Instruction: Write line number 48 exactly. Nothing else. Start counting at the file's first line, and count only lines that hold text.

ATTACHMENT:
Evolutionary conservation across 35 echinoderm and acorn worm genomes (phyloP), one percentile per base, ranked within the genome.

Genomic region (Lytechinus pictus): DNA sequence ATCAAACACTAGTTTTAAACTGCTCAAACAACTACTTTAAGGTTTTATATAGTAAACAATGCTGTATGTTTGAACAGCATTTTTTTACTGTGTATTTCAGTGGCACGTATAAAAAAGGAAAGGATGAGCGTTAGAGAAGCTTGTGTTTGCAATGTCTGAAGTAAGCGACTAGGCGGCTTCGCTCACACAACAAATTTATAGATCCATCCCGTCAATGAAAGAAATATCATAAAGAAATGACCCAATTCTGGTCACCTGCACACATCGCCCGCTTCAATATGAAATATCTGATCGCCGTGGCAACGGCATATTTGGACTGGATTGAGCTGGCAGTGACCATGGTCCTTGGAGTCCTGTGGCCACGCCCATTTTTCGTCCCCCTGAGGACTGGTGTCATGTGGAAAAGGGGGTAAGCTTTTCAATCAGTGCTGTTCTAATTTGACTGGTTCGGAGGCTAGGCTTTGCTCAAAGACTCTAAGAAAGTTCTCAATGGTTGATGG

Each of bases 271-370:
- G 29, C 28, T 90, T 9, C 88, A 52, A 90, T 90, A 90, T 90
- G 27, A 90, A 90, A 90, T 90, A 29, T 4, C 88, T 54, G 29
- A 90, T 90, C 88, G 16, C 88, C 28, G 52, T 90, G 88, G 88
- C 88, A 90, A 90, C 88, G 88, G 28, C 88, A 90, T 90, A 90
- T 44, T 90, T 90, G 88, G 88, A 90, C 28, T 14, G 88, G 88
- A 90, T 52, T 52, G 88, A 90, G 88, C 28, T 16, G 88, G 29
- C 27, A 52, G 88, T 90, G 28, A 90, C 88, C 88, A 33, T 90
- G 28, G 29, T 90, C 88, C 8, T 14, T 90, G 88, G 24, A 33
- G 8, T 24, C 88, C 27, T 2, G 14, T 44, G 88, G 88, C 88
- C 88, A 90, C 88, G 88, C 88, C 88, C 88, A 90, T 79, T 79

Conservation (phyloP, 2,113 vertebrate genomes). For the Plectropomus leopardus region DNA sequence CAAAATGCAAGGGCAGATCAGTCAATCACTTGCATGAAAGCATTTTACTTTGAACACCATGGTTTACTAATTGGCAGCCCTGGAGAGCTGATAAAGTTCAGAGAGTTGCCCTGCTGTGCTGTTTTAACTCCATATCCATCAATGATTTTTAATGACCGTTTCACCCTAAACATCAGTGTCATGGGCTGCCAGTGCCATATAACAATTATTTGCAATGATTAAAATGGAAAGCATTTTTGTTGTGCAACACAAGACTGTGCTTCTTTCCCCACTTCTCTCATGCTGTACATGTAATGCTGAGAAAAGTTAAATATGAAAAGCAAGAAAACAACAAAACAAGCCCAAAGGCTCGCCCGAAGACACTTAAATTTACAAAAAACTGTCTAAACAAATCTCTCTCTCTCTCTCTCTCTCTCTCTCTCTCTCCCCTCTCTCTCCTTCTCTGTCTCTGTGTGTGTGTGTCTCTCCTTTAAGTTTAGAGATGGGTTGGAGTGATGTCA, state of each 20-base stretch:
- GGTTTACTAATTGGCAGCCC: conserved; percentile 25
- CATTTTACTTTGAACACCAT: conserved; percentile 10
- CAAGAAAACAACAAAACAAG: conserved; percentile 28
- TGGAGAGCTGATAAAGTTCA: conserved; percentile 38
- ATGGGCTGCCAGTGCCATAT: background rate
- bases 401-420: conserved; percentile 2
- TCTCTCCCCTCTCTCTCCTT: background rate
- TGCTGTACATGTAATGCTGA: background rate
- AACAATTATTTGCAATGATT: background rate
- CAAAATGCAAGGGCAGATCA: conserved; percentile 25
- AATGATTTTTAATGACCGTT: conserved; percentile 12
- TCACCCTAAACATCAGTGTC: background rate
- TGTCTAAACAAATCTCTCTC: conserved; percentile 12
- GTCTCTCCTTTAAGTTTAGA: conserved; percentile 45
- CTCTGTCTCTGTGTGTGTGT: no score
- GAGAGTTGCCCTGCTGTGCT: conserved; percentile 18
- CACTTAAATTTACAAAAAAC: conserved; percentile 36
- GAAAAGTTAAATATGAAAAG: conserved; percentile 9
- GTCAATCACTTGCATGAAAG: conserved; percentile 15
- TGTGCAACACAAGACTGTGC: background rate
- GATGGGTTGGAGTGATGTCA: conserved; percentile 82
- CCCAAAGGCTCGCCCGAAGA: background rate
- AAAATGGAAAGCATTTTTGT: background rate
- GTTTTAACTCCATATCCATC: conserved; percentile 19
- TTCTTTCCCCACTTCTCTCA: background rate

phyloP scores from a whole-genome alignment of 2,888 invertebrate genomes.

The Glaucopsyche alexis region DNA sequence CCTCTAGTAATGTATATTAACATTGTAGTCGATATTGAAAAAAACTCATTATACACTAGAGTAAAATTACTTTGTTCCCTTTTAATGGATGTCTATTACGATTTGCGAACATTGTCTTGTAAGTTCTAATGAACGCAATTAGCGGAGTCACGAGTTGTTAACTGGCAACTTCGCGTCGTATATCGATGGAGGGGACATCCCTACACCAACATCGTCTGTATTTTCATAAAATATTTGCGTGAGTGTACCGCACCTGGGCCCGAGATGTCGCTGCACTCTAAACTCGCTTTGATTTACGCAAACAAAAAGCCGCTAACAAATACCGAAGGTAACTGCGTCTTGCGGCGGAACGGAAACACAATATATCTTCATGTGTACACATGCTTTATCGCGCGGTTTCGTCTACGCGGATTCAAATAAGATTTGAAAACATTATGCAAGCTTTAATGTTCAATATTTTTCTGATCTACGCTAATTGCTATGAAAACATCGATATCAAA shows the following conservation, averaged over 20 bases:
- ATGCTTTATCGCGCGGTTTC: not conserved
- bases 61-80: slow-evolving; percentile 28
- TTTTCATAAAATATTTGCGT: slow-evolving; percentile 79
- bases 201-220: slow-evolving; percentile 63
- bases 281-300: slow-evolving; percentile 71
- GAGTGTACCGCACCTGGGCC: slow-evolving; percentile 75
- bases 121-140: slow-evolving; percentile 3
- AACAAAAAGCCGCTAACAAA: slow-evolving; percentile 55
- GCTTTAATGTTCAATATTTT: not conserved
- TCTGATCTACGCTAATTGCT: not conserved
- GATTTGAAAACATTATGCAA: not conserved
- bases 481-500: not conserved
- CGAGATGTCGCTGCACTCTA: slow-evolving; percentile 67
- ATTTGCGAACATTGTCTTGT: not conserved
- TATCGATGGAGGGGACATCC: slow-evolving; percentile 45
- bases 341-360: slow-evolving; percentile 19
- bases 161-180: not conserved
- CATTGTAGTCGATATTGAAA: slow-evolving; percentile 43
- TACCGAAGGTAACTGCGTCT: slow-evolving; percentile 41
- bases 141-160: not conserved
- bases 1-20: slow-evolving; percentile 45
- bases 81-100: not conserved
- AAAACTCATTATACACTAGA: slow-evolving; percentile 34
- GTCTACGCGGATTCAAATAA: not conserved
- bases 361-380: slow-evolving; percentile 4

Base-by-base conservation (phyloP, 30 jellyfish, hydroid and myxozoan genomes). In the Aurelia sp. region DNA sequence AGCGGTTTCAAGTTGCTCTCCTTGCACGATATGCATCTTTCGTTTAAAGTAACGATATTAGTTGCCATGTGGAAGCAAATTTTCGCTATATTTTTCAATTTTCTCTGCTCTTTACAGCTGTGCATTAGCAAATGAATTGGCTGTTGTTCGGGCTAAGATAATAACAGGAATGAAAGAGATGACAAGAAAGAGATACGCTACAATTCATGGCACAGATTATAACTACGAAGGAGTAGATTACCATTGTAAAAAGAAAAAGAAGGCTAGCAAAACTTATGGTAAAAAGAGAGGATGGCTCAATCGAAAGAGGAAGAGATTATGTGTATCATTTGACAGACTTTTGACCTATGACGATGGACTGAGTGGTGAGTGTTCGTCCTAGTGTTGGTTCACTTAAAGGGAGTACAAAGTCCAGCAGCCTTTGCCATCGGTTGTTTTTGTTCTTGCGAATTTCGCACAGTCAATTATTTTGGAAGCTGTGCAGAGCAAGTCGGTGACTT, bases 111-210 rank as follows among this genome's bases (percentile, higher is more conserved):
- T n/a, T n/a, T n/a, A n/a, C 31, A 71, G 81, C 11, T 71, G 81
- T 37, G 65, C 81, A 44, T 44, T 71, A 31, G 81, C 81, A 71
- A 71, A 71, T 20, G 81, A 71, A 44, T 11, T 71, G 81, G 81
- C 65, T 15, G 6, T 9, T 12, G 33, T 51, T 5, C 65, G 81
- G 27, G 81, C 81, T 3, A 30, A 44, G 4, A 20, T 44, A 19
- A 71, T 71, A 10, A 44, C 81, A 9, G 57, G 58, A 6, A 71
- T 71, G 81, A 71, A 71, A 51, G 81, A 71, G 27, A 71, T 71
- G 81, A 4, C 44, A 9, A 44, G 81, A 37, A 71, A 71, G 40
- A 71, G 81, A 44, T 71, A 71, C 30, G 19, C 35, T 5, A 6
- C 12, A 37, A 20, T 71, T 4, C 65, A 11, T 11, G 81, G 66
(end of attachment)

- bases 121-140: slow-evolving; percentile 3